Next it was on to standing room only Next Steps: Preparing Submissions for Agents with Amy Burkhardt, Susanna Einstein, and Jim McCarthy on the panel. Again, the WLT host asked a lot of excellent questions which covered most of the major issues, and solicited plenty of good information about getting your house in order before submitting from the panelists. One specific work item I took away from this session what that I’m going to have to lop some pages of the beginning of my novel. Apparently, Jim McCarthy has read enough submissions that begin with characters waking up to last a lifetime, and I’ll give you one guess as to what happens at the beginning of my novel. Yep — and not just one character, but five of them! Yikes!
The final breakout session of the day for me was Being a Kid Again: Writing Believable Fiction for Younger Audiences with panelists Amy Burkhardt, Victoria Marini, and another children’s author I cannot recall the name of (sorry). Again, the WLT host led the way with questions, though this time (and it was the only time during the weekend) I think she went on too long without opening the questions to the floor. That might have been as a result of the session being lightly attended, but by the time she had finished posing the questions there was little time left for others to ask theirs. However, there was some useful information about pitching the novel to the right age group (the protagonists should be about 1-3 years older than the target age group), more discussion of trends and why it might be futile to chase them, the recommendation to read, read, and read some more of books in the same genre and aimed at the same age group that you are writing for, and a discussion on how to write believable dialog between child characters (hint: don’t go overboard with the slang).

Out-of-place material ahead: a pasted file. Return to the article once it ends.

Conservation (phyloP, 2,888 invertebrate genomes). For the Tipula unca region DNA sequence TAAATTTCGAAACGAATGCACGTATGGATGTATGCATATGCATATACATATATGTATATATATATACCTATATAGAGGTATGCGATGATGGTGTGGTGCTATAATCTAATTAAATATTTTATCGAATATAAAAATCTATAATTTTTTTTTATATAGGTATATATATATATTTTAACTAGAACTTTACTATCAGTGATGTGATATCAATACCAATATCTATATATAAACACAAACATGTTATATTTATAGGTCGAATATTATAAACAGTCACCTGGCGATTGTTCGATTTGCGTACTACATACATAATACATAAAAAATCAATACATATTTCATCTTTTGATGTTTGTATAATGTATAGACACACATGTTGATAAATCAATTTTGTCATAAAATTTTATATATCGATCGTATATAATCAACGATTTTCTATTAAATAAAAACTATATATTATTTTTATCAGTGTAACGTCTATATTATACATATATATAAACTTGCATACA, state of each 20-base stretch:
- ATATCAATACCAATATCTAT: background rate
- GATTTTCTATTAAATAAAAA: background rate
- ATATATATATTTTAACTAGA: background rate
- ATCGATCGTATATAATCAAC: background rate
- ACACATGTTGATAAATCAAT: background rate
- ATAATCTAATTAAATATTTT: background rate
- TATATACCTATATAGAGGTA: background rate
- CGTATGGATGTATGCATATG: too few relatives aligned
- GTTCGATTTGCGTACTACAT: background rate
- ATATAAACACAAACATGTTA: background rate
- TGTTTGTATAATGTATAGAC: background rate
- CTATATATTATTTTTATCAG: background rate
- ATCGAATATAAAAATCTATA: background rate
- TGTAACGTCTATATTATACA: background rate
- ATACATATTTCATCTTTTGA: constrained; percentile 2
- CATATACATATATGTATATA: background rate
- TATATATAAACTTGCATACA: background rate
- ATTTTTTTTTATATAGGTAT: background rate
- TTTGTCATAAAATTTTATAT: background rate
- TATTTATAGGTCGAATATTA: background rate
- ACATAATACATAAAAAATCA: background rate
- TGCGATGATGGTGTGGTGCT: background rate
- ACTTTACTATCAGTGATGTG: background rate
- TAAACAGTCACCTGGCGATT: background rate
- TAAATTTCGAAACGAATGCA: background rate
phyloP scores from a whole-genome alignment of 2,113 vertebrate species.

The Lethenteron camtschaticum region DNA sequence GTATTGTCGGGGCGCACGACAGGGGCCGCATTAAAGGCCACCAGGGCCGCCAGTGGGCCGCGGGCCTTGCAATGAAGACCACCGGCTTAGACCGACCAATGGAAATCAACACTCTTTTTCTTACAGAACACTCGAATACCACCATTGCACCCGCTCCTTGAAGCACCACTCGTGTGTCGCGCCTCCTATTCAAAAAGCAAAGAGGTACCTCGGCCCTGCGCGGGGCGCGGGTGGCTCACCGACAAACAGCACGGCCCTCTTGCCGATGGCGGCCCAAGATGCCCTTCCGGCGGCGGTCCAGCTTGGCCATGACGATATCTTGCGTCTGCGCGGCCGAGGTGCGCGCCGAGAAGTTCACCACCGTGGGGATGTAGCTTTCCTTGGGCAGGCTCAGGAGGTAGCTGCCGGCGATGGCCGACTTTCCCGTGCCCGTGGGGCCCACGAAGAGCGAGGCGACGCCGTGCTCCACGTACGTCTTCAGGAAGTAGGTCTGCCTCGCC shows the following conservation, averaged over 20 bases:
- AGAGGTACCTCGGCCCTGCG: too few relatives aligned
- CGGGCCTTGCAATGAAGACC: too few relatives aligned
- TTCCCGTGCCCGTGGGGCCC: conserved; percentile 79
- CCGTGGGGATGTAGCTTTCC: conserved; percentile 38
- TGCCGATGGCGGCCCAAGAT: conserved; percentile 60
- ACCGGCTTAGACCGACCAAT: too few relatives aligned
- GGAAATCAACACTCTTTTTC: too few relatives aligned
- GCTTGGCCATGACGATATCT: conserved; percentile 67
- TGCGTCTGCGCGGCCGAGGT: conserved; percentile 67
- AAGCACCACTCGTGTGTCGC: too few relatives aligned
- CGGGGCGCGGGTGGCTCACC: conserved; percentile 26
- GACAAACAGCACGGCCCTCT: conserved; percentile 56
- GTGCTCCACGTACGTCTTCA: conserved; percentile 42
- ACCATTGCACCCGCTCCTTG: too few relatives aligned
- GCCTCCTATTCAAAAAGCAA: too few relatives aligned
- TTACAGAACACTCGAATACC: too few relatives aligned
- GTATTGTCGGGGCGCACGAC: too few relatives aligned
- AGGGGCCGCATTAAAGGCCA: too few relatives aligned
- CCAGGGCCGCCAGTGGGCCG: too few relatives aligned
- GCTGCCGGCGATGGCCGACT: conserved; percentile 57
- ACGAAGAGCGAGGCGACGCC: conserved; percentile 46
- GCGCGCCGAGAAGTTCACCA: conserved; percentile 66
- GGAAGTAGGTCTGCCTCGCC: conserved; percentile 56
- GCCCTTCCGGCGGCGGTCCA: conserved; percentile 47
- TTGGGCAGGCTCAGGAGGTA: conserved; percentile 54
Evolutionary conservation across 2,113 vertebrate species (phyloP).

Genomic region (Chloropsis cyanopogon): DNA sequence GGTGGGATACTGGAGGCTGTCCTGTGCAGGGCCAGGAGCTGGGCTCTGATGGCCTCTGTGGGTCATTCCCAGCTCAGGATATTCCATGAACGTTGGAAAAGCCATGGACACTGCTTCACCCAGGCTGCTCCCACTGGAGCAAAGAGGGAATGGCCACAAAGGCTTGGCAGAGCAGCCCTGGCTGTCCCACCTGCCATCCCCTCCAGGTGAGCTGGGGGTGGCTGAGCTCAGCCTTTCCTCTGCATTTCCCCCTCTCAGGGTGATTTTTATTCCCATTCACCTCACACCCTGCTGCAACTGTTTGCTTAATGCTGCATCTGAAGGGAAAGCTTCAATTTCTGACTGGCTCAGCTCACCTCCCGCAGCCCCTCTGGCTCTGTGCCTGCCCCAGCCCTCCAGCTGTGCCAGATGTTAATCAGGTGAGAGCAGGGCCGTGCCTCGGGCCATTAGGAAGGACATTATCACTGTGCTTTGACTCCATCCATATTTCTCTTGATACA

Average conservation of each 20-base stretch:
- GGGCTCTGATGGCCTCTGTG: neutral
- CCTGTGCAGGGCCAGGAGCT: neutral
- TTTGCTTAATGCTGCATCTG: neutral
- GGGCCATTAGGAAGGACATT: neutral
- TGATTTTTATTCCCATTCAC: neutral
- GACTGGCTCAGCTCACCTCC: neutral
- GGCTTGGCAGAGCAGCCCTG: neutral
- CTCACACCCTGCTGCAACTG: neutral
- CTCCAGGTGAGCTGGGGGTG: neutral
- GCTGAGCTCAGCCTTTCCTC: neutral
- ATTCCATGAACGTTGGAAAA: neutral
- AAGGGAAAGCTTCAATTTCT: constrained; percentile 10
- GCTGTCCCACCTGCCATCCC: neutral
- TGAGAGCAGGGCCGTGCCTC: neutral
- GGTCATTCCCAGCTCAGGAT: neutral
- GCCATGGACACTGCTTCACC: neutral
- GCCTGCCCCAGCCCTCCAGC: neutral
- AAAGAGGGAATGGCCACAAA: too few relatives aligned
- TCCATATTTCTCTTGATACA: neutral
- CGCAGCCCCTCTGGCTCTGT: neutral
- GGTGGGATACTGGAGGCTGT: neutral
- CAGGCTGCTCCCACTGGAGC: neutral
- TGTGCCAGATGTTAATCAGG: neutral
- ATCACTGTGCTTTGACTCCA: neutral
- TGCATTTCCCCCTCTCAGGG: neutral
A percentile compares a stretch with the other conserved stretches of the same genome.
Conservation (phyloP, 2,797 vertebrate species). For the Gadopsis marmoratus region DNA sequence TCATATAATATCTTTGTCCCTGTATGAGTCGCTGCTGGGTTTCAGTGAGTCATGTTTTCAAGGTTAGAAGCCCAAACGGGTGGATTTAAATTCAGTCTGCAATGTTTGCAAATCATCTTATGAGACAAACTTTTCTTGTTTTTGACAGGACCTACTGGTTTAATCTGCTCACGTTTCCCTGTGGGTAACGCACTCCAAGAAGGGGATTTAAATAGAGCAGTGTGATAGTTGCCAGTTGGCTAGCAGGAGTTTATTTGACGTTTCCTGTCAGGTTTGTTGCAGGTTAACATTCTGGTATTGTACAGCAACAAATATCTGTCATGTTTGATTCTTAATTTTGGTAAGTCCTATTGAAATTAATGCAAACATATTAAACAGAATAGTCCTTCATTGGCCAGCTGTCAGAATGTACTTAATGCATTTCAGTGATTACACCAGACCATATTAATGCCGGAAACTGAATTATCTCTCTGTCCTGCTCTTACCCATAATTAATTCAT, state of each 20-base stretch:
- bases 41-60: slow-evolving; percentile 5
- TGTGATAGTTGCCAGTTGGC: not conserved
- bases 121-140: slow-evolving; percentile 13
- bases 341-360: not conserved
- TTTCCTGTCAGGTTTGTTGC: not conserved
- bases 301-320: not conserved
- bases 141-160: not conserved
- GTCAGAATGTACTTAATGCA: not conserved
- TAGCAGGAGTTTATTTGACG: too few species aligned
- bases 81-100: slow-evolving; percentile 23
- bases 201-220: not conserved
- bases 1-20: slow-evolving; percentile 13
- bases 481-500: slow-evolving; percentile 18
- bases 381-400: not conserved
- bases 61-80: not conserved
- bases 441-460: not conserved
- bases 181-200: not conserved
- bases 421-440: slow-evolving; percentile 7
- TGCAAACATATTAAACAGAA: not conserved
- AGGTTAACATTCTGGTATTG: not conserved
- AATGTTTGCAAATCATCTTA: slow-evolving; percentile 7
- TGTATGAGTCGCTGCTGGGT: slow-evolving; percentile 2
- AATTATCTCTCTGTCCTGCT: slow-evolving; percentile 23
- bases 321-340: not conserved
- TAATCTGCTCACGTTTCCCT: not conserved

I asked a question about something that was concerning me. My novel would be set in England and have English children as the protagonists. Would that be a problem when trying to sell the book in the American market? The answer was a categorical “No”, which is a relief since having never been an American kid, I doubt I would have been able to pull off a novel set in the States and starring American children.
The last event of the day was the general session called First Pitch. This was a fun session–for most people anyway. A panel of agents (nicely lubricated it would seem!) listened to a succession of written pitches that had been submitted by the attendees as they were drawn, at random, from a box. They then had to make a snap judgement about each one and explain why the pitch either did or didn’t work for them. It was very interesting (and more than a little intimidating) to see just how quickly the agents could make up their mind about a pitch. I guess since they sometimes have to read dozens of these a day, it’s not surprising that they can identify the flaws so quickly. But it was a very instructive session overall, and though some of the critiques were pointed (which probably left their writers a little sore), they were always constructive and should help the writers who attended get their own pitches sharpened up, ready for submission.
Phew! That was it for the day.A long day, for sure, but a very instructive one overall, at least it was for me.